Thus, my morris dancing side became the perfect excuse to get set up again on Donorfy Essentials. This time, we incorporated the MailChimp integration (also free to sign up and integrate) by following the Donorfy knowledge base articles. Now we can communicate separately with our dancers, our musicians and we can also email all our members. I have a small set of people to work with, and I know them personally, so I can tell at a glance that my segmented emails have gone to the correct people.

At the moment, we only communicate internally with people in the morris side itself, but having an “Internal” group in MailChimp gives us the option to create a newsletter if we ever become world-famous, at which point we would create another group that the public can select themselves into. Any of the “Hemlock Role” tags shown in the image above would denote a person as being part of the side, therefore all of them will map to the “Internal” group. Each tag represent roles within the side, and will help us to segment our mailings from MailChimp. The “Bag Emails” purpose in Donorfy is always assessed within the list criteria to determine whether we have permission to email people. In practice, everybody has opted in, but this gives people the choice to opt out if they choose to.

Is Donorfy easy to use?

Yes it is. I am, of course, already familiar with Donorfy, but the rest of the committee weren’t, and they have found it very intuitive to use once given a basic orientation lesson. Morris dancers are generally a forgiving bunch, and they are far less likely to complain to the Information Commissioner’s Office if you accidentally send them a test email.

Now we can all see who actually checks their emails just by looking in Donorfy…

…and I can see that this matches with what is reported in MailChimp. Here, we can see that one of our musicians has ignored the email I sent them with some exciting and useful information about the tune for a new dance I wanted to teach at practice sessions.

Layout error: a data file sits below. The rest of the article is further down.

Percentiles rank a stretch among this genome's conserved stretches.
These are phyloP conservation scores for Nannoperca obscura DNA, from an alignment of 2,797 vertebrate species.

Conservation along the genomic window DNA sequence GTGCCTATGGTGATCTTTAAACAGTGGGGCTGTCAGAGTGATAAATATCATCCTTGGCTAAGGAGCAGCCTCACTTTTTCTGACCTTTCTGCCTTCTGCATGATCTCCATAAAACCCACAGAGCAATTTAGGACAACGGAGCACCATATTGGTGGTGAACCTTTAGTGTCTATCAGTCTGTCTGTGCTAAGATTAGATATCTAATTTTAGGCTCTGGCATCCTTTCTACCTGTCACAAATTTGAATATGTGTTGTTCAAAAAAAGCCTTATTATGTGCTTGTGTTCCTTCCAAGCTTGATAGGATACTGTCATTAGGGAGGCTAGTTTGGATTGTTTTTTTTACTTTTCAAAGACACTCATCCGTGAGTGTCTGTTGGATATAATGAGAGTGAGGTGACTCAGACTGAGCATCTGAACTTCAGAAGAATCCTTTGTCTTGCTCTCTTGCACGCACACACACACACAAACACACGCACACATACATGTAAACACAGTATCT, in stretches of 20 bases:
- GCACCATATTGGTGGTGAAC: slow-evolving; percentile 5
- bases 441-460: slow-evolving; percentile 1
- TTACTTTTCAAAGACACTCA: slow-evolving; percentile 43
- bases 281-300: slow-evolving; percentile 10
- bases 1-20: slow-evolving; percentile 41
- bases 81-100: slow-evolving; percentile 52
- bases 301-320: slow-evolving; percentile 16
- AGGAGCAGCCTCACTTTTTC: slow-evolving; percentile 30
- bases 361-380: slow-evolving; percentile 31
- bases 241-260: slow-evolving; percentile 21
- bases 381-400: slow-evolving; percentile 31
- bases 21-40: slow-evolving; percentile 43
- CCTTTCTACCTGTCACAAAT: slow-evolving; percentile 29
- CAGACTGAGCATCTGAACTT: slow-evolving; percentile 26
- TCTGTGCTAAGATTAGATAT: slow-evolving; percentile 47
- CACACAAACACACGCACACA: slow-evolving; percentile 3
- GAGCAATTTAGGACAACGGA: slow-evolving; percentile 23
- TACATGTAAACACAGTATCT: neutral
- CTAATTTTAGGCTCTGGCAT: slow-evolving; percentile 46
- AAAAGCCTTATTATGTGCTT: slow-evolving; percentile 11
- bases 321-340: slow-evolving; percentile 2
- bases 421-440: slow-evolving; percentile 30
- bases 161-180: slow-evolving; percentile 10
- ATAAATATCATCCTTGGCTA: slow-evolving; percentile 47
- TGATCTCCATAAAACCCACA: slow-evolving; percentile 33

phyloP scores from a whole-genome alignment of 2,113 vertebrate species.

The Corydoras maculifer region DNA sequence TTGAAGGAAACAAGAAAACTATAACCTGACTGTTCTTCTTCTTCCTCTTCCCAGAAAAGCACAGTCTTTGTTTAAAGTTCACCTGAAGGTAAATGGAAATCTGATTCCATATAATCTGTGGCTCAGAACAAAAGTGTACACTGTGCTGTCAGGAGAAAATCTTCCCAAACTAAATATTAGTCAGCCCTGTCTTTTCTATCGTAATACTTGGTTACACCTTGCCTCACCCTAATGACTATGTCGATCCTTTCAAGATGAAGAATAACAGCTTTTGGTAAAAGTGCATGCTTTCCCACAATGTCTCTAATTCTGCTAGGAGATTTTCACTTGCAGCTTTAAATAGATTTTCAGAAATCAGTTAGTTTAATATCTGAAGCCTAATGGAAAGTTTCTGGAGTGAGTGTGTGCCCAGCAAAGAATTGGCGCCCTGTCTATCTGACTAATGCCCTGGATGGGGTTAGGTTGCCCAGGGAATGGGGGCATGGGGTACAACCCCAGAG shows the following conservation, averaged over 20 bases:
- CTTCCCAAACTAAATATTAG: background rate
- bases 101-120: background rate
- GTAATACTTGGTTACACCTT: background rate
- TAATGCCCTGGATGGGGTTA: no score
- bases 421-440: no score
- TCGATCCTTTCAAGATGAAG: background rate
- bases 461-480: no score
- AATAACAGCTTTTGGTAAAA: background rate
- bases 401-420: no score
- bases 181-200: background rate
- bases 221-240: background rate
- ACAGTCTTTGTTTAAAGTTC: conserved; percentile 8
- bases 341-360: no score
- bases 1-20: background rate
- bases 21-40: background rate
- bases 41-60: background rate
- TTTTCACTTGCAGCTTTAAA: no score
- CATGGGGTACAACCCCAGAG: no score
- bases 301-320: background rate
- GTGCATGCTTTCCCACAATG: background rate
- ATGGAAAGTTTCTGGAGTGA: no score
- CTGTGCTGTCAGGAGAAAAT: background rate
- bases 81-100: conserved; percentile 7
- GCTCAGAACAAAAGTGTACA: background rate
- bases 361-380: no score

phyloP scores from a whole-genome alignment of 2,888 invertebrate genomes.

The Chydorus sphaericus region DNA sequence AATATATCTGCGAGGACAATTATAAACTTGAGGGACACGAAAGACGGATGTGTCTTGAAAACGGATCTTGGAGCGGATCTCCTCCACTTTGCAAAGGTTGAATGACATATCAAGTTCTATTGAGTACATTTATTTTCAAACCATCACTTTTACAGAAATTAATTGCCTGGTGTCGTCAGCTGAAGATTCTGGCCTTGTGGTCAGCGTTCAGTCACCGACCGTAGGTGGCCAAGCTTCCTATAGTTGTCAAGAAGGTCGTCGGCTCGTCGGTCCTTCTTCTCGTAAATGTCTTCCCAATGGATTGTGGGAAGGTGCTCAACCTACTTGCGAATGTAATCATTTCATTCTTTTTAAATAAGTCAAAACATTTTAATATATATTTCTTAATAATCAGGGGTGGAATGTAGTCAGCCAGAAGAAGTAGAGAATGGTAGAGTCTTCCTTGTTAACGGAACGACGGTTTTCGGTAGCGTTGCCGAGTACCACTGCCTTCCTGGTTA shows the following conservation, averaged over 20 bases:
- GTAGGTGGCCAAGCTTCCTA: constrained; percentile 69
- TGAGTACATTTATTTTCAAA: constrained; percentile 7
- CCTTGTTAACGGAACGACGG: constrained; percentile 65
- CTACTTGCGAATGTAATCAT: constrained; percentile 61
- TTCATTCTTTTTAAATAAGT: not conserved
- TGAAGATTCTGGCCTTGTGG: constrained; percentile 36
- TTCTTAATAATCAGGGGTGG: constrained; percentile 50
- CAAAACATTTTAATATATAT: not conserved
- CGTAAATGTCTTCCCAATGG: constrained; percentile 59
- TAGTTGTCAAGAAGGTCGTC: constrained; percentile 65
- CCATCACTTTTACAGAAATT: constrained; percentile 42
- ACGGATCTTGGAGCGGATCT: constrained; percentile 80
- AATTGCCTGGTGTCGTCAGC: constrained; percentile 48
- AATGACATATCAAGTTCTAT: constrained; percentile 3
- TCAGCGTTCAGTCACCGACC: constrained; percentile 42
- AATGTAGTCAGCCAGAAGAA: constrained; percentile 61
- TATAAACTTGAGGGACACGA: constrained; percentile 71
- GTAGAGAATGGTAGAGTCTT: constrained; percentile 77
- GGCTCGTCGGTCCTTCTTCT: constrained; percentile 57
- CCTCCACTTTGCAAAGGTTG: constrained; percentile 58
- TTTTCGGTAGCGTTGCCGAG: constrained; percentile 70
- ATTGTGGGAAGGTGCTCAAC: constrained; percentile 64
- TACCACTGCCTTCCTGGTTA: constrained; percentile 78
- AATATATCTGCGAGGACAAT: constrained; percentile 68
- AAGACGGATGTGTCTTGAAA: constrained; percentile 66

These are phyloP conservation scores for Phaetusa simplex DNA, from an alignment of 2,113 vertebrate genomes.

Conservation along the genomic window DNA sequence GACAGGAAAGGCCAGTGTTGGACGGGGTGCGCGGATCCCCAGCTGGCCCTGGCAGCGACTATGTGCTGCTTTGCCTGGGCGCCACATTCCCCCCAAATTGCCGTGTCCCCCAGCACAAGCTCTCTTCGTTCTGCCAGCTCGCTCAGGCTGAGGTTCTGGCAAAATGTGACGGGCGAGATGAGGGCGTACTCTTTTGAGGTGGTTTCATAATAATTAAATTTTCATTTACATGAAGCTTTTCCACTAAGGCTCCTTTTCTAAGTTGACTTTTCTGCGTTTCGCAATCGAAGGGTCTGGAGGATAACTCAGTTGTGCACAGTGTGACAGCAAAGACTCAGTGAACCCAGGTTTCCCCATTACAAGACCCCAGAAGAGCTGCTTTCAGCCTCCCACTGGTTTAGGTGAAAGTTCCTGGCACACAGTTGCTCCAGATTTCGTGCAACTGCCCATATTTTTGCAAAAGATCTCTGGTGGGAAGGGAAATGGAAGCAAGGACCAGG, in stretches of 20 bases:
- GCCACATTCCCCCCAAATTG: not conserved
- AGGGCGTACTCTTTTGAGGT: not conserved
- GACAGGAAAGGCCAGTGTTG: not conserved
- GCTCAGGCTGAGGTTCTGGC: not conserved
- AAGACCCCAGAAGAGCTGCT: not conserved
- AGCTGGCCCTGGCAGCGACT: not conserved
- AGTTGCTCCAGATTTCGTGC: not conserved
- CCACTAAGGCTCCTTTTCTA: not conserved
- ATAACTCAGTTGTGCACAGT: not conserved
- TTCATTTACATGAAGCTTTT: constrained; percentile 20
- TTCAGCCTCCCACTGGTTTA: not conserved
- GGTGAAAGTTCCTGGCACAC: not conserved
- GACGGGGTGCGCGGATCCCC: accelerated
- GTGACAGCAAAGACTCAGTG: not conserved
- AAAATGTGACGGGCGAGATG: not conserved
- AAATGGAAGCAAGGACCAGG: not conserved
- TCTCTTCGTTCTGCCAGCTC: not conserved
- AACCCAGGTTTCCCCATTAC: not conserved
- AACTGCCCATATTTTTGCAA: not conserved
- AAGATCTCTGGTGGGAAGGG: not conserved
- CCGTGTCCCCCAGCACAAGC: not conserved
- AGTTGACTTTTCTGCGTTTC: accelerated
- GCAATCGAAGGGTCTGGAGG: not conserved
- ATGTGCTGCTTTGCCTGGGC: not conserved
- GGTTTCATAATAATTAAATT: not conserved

If you wanted to be even more careful and avoid emailing real people altogether, a single Gmail address can be adapted in many ways so that it can appear as multiple distinct strings of characters. For example, the following options are all structurally different, but would all be sent to the same inbox:

You can adapt your own Gmail address in similar ways, and you will be able to see which address was emailed by checking the “To:” in the email header. This will allow you to test the “Send To Donorfy” feature much more thoroughly by having multiple constituents with visibly different email addresses.

Try Donory free

So, in summary, if you are considering changing your CRM and Donorfy is a potential contender, there are plenty of ways to use Donorfy Essentials to get a really good feel for the system before you take the leap and go for the paid Donorfy Professional system. The File Upload function is very useful, but it takes a little experience to really get comfortable using it – thankfully, there is an Undo button. Once you’ve imported all your chosen characters – morris dancers, characters from your favourite video games and books, whatever you choose – into the test system and you’re happy with how they look, you’ll be much more confident about extracting details from your previous system and importing them to a live Donorfy Professional system.

Whatever system you are testing, a single Gmail address can be utilised to represent multiple different people in your test system, allowing you to check one inbox for all your test mailings. Testing shouldn’t have to be painful, expensive or scary. You might even find that your newfound technology skills can pay off in your life outside of work!